Fantastic Beasts movie review – Eddie Redmayne stars as shy wizard – almost as cute as his monsters

Posted on 22 November 2016
By Andy Johnson
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Gather ye all muggles and mugwumps! Maybe just muggles – it’s a magic time of year and Wizardry is afoot at the cinema with Fantastic Beasts and Where To Find Them now delighting audiences worldwide.

The story is a pre-cursor to the Harry Potter, or as we once heard an annoying child in an American Airport exclaim: “Harreeee Poturrrr!” saga when faced with a pile of J.KRowling’s books. Although this tale started out as a curiosity – created by the author for Comic Relief as a book that Harry would have to read at Hogwarts.

In the movie, we are whisked back in time to the year 1926, and Newt Scamander (Eddie Redmayne) has finished a global excursion to discover and document an extraordinary array of magical creatures.

Stepping off the boat (presumably from Liverpool) to New York – for a brief stopover, Newt might have visited the Big Apple without incident, if he hadn’t bumped into a No-Maj (American for Muggle) named Jacob who picked up one of his magical eggs.

We then join the hunt for his misplaced magical case and the escape of some of Newt’s fantastic beasts, which could spell trouble for both the magic and muggle civilisations.

The cynic in you and – before seeing the movie – certainly the cynic in Purple Revolver could be forgiven for thinking this is just a rebooting of the aforementioned wizard saga for his childhood fans – who have now grown up and are in the mid-20s and so need an older Mage to empathise with.

And when Eddie Redmayne first bumbles on to the screen doing a mix between his Stephen Hawking and Norman Wisdom impression, it does leave you wondering what exactly the rest of the 2 hour 15 minute running time holds in store.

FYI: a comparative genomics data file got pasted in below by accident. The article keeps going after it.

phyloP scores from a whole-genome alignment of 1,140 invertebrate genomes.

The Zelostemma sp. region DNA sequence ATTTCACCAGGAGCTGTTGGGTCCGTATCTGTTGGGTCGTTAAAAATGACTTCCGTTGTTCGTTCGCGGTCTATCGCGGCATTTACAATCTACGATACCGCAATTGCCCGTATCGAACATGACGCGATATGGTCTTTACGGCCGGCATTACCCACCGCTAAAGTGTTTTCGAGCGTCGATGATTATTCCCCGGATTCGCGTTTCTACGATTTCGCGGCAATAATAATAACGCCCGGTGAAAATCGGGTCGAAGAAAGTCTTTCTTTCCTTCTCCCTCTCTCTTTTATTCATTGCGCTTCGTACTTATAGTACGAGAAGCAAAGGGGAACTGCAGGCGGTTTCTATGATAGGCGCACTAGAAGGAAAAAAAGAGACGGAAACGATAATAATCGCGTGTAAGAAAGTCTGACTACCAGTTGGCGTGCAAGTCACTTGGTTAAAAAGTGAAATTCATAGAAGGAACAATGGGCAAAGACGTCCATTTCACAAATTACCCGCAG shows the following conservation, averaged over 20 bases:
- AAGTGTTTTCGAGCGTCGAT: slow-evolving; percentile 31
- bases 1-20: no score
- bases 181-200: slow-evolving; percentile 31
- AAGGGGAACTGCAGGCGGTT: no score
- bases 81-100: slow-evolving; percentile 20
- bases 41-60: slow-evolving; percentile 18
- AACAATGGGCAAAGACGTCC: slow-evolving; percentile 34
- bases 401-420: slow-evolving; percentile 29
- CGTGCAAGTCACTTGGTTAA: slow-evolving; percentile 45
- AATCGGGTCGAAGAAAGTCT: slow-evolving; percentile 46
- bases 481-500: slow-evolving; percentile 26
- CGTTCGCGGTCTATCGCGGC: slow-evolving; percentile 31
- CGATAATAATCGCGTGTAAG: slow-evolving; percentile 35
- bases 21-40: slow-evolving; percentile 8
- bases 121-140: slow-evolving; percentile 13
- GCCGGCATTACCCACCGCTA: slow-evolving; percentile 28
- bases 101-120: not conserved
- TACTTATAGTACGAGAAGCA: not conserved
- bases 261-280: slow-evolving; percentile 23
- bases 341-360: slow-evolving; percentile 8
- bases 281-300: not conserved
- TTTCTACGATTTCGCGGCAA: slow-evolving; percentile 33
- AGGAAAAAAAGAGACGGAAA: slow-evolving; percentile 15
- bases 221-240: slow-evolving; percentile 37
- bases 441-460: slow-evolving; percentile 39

But Americans just yum up that shy Brit routine and although it is often jarring as the movie progresses, we’re soon pulled into the world of the increasingly cute and beguiling monsters.

There’s something for everyone in this movie, even those under rock dwellers, uninitiated to the world of Harry Potter.

The magic is often used to great comic effect and once you enter the world of Newt Scamander’s suitcase, you’re emotionally invested for the whole roller coaster ride of a movie.

And many of Hollywood’s most Fantastic Beasts keep popping their heads above the parapet throughout.

Colin Farrel’s performance as baddie Percival Graves is finely balanced, Midnight Cowboy legend Jon Voight clearly enjoys his role as a newspaper mogul and then right at the end, there’s a sudden spell-binding apparition by Johnny Depp, who appears to be doing an impression of David Bowie, surely leaving audiences salivating for the next chapter.

Perhaps the biggest stars of the movie though – are the fantastic beasts. Most cute of all is the demiguise, which resembles a silvery sloth with large, doleful eyes who can see the immediate future and spin his fur into invisibility cloaks.

But also high up in the cute stakes is Pickett, the bowtruckle – an eight-inch tall tree dweller who has set up camp in Newt’s pocket. Bearing more than a passing resemblance to Groot from Marvel’s Guardians of the Galaxy, his type are harmless, shy, easily camouflaged.. and expert lock pickers.

For Liverpool cinema-goers, there’s the added fun of keeping your eyes peeled for the city’s architectural gems – used as backdrops to double as 1920s New York, which is hard to find in actual New York according to the film’s producers.

You can spot St George’s Hall during the political rally, the Cunard Building as Macy’s department store and also the lamp-posts and street level architecture surrounding the Liver Buildings was said to inspire the CGI created streets at the movie’s climax.

Fantastic Beasts and Where to Find Them is out now.

PR rating: Wizard! Four wands out of five.